Tag Archives: New York Times

Looks like this is the “Fantastic People from D.C.” day on Veritrope…

The International New York Times published a story on the continuing crisis of unexploded Vietnam War-era bombs in Laos – and which featured my friend, CHANNAPHA KHAMVONGSA.

Channapha founded an organization called Legacies of War over a decade ago to encourage the U.S. Government to clean up the dangerous weaponry it left behind in Southeast Asia. The scope of the ongoing risk – primarily to Lao children and farmers – remains enormous: One bomb disposal expert quoted in the piece says ‘In terms of the amount [of ordinance] still in the ground, Laos is worse than any other country I’ve seen’.

It’s taken incredible perseverance but, it seems, things are finally moving in the right direction. According to Thomas Fuller’s article, the annual United States spending on the removal of unexploded bombs in Laos has increased to $12 million this year (compared to $2.5 million a decade ago) – due in large measure to Channapha and her team’s efforts.

Legacies of War is exactly the kind of NGO that most people should want to support – A leader dedicated to achieving meaningful results… and a track record that demonstrates she can deliver. The article reminded me that I’m overdue to make another donation – and I hope you join me in kicking a little cash towards this very worthy cause.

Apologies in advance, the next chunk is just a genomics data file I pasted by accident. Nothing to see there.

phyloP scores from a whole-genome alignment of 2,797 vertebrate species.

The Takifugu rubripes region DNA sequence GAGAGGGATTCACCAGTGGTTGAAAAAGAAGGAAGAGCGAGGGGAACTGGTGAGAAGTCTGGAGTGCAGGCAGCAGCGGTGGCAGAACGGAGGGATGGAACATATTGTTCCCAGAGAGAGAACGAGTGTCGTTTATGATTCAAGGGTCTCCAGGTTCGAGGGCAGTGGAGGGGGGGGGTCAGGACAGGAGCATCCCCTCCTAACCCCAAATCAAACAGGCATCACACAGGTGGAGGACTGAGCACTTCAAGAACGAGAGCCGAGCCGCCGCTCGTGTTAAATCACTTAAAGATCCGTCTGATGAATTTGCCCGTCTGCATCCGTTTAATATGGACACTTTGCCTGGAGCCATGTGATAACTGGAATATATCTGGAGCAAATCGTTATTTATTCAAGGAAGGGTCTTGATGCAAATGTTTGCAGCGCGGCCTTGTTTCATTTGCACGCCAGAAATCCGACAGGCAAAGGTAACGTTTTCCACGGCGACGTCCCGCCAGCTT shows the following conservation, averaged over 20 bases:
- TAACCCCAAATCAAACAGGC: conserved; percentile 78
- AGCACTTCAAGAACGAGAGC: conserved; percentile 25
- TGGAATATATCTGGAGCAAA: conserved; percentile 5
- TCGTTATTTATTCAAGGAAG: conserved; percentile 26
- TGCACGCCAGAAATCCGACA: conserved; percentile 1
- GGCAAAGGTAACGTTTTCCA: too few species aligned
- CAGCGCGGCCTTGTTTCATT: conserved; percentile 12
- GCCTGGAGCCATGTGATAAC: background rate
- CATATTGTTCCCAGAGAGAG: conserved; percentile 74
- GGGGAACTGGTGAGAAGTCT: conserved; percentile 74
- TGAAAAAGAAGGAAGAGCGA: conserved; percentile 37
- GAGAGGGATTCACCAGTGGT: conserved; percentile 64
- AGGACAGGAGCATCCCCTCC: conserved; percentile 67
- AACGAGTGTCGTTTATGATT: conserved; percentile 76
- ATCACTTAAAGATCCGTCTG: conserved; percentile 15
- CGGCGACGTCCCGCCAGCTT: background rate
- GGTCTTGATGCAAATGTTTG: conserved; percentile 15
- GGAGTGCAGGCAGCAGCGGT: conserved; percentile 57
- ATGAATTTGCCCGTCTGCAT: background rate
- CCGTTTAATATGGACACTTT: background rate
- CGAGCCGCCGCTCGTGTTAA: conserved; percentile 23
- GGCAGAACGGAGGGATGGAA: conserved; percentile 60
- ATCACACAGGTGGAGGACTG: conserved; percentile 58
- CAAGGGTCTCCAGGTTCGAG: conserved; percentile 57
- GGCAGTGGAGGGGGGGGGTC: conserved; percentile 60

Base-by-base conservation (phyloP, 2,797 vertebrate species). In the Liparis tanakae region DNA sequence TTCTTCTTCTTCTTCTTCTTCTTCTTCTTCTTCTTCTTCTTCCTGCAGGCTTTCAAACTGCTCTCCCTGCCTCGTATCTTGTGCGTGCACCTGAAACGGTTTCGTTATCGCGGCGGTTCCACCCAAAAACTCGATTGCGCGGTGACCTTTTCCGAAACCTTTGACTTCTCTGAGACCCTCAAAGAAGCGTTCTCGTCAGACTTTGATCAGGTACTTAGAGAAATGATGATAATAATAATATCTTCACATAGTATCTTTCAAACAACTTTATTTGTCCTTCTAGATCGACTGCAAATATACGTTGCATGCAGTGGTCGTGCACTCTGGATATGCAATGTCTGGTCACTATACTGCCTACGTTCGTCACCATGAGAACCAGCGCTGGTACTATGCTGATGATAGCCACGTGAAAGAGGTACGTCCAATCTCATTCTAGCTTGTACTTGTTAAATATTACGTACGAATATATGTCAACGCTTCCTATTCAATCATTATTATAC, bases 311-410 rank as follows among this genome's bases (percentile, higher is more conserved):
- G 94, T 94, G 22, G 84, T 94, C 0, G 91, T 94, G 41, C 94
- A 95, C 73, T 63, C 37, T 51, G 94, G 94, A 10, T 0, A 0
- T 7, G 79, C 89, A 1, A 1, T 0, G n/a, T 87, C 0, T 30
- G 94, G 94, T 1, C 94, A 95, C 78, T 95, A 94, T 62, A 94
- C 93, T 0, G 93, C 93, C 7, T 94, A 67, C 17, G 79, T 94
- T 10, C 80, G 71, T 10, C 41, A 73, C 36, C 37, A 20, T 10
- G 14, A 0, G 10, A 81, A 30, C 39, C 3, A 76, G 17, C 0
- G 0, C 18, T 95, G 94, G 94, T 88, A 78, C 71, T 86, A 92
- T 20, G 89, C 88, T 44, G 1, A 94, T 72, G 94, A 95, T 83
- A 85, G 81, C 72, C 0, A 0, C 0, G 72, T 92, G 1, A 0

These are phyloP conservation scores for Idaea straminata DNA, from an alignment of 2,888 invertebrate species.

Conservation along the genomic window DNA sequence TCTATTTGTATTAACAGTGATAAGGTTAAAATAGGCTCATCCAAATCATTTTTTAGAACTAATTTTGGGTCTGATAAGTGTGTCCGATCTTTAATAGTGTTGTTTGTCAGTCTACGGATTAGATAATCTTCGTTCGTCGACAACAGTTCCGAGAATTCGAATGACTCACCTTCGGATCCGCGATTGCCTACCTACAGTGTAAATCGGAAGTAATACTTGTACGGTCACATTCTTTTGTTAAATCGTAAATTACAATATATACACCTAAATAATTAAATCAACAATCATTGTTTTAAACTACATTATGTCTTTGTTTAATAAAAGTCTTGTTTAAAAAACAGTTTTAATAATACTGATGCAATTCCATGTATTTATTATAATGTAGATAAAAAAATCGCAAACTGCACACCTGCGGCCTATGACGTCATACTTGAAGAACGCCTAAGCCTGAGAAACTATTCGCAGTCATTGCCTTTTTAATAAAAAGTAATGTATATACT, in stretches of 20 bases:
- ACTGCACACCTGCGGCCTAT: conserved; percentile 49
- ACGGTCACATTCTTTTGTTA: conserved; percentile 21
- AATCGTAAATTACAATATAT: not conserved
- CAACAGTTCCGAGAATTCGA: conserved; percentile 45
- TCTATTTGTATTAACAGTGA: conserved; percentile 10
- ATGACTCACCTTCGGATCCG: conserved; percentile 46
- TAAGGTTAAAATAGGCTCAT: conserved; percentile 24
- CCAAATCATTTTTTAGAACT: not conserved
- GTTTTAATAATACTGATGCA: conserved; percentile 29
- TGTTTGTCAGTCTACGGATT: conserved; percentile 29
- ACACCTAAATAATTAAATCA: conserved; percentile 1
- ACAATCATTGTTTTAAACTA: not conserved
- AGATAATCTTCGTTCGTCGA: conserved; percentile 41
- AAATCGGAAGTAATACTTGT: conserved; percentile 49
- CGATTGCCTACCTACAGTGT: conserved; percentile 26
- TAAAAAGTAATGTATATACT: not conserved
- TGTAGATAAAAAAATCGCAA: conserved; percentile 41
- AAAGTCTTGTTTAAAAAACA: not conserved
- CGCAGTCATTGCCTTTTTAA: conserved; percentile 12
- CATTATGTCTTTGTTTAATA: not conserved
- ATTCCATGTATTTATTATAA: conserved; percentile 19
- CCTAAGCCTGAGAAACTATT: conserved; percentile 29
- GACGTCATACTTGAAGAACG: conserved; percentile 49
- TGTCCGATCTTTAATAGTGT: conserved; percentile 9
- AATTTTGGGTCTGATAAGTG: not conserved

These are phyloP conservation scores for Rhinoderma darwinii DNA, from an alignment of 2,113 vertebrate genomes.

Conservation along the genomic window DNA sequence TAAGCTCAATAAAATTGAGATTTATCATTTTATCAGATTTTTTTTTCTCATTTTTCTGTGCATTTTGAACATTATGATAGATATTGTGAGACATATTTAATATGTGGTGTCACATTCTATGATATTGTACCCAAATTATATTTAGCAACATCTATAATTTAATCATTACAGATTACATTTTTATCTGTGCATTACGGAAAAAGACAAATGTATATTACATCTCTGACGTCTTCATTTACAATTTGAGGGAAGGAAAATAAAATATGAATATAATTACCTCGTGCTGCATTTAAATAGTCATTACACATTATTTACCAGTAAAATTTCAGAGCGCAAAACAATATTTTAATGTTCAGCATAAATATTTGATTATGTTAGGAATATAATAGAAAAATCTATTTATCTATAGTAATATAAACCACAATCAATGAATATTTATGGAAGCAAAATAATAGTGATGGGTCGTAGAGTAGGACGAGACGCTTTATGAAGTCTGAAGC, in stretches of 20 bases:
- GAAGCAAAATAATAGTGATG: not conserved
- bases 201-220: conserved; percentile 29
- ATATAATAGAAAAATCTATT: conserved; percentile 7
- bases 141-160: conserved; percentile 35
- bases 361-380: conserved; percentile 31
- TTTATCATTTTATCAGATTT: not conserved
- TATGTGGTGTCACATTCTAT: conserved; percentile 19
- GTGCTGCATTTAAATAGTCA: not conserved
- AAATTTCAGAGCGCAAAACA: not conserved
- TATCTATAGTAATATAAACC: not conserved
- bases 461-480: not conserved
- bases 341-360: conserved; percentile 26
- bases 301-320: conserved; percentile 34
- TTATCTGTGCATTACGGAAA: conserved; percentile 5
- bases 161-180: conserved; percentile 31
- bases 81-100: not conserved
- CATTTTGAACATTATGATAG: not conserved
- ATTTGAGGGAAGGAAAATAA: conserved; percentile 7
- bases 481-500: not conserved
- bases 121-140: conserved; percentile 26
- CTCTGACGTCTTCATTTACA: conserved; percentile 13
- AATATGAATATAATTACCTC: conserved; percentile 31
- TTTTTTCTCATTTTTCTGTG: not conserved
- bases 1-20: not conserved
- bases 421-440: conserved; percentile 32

This is a link post – You can visit the site mentioned by clicking the main link above (or just click here).

Though I wasn’t aware of journalist Anthony Shadid before I learned of his recent death, I find myself inspired by his work now:

Pulitzer Prize-winning correspondent for the Washington Post (and more recently the New York Times), Shadid died at the age of 43 of an asthma attack while on assignment in Syria, prompting an outpouring of grief from his colleagues and his readers. He also wrote several acclaimed books about the Middle East, including the soon-to-be released “House of Stone: A Memoir of Home, Family, and a Lost Middle East”.

Shadid went beyond the standard practice of documenting the actions of the powerful by also telling “smaller” stories about the daily experiences of ordinary people, earning his reputation for putting a human face on some of the Middle East’s political and social complexities.

Of his work, Amy Sullivan of The Atlantic said “There are great reporters and there are great writers. And then there are the rare few who inspire awe by being both.”He was the best of our breedsaid TIME’s Bobby Ghosh, going on to express a sentiment which I saw echoed by many others:  That Shadid’s talent, combined with his lack of ego, made him one of the finest journalists of his generation.

To humanize something, I think, requires a deep well of both humility and empathy. It is the act of making one person’s interior experience visible to the rest of us. With professional skill and with personal kindness, Anthony Shadid made a life’s work out of helping people understand one another better. It seems to me that his ability to write “poetry on deadline” won’t soon be replaced, but perhaps it’s that spirit of generosity towards both the people he wrote about and the people he worked with that should be his most enduring legacy.